But am I anxious about talking about mental illness? No, I’m not. I just think the fact that there’s so much shame and stigma about it is so harmful. It’s been harmful to me, and it’s been harmful to so many people I know and love. You just read about it and hear about these kids and stuff, I don’t know. When people hide that stuff, I understand it, it’s only people’s business to share if they want, but I don’t want to be one of those people that’s ashamed of it. It’s a hard enough life that we live and I can throw out my own shame about mental illness… it’s just a pain in the ass to live with.

It’s just fucking hard, but hiding mental illness is exhausting. I don’t know if that answered your question. I would say that my anxiety came more out of opening myself up. Some of the scenes were very difficult to shoot, like the washing hands scenes – I was not in a good place. It was a very private thing, and you have to do it over and over again. Those were not good days because that’s not a fun thing for anybody with OCD. Somebody once said, “You love to wash your hands.” I’m like, “I hate to wash my hands! I hate it!”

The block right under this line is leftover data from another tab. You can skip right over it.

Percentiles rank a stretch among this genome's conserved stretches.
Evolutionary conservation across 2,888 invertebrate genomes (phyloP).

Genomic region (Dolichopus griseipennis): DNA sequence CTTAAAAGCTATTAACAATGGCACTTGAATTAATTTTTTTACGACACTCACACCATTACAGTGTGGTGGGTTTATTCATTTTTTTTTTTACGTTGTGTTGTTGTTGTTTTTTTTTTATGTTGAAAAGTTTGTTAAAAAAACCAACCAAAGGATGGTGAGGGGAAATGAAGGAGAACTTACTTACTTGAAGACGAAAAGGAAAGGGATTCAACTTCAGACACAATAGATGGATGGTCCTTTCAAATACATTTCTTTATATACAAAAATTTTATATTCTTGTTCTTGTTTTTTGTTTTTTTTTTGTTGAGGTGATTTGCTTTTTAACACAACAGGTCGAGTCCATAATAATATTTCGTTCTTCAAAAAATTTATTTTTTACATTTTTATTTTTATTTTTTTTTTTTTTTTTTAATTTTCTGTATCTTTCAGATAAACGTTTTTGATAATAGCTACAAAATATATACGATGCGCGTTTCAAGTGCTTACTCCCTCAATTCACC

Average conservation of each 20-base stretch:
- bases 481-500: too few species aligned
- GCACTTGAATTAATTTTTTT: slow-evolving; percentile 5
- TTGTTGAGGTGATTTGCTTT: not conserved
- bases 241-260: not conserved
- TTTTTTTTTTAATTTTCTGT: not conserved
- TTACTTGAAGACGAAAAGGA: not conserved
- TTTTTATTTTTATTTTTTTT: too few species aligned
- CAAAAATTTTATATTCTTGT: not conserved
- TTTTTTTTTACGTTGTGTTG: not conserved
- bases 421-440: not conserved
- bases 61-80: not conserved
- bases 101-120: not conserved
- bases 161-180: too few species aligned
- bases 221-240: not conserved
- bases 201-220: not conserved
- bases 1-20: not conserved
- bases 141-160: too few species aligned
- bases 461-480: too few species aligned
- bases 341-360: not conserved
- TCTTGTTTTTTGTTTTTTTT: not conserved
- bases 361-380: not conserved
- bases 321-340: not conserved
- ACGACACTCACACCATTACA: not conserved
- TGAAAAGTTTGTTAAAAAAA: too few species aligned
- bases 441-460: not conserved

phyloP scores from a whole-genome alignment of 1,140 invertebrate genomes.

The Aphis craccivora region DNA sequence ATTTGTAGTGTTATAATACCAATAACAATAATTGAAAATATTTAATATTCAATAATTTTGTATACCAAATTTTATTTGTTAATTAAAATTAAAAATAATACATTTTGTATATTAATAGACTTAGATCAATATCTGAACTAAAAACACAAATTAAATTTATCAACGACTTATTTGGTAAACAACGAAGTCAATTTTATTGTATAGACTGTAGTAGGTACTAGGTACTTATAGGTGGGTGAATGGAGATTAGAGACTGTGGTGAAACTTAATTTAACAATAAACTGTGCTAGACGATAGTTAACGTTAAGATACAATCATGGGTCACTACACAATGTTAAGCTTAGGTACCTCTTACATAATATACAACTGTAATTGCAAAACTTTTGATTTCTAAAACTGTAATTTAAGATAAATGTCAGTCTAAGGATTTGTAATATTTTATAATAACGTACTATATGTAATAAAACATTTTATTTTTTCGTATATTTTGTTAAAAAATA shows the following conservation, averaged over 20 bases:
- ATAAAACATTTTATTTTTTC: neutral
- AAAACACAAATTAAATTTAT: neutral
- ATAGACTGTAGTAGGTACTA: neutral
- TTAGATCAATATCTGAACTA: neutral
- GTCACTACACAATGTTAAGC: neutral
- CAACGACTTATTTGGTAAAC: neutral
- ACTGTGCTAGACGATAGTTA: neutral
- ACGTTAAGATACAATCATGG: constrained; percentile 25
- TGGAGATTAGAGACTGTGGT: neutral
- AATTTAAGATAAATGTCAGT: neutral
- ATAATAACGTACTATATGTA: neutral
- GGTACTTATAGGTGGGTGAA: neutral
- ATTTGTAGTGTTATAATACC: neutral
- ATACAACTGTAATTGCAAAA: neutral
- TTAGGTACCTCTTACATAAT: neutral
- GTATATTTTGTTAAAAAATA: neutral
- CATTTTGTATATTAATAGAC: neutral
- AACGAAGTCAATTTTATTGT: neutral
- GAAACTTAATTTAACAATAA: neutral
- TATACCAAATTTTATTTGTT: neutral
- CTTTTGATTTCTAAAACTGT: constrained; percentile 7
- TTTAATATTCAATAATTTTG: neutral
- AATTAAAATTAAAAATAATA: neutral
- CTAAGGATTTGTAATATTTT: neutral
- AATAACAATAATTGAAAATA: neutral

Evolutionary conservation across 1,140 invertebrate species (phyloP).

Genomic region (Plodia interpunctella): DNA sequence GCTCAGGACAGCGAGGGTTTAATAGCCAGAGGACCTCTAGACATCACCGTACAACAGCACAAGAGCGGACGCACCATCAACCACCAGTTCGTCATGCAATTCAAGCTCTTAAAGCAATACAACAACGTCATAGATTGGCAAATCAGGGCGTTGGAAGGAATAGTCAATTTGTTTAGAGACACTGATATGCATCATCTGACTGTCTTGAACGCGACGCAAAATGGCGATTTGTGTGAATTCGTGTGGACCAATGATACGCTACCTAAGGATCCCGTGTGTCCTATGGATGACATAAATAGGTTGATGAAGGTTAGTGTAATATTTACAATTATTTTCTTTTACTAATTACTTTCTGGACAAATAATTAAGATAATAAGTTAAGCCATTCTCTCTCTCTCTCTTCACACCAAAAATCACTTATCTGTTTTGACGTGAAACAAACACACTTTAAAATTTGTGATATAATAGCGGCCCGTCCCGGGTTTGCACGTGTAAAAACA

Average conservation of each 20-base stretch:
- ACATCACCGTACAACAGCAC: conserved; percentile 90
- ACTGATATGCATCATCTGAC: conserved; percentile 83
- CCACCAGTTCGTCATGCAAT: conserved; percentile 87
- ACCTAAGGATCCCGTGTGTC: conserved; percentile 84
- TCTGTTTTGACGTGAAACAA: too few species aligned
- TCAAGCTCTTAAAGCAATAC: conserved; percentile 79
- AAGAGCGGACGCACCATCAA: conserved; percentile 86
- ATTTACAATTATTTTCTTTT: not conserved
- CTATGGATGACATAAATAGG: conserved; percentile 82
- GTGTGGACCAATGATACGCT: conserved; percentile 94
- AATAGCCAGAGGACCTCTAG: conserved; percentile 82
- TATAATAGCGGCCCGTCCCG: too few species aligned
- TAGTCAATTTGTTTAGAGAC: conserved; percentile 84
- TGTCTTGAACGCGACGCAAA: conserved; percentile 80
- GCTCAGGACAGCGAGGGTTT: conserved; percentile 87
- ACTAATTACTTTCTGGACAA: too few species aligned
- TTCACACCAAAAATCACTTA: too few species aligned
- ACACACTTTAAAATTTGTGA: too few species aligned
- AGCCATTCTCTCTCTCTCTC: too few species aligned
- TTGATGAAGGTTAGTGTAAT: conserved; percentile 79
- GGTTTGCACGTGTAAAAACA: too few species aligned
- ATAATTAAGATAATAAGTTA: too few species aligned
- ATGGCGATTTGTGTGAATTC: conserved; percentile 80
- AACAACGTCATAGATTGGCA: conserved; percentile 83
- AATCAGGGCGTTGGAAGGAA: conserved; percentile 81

KP: Yeah, I understand! Something else that I absolutely love about Work in Progress is, for lack of a better way of putting this, confronting the seemingly sometimes-overwhelming generation gap within queer culture. People in their teens and 20s are now growing up with so many more terms and labels to identify with that mostly didn’t exist 20 years ago.

AM: Yes!

KP: Is any of it based on lived experiences or was it more of a metaphorical thing than anything else?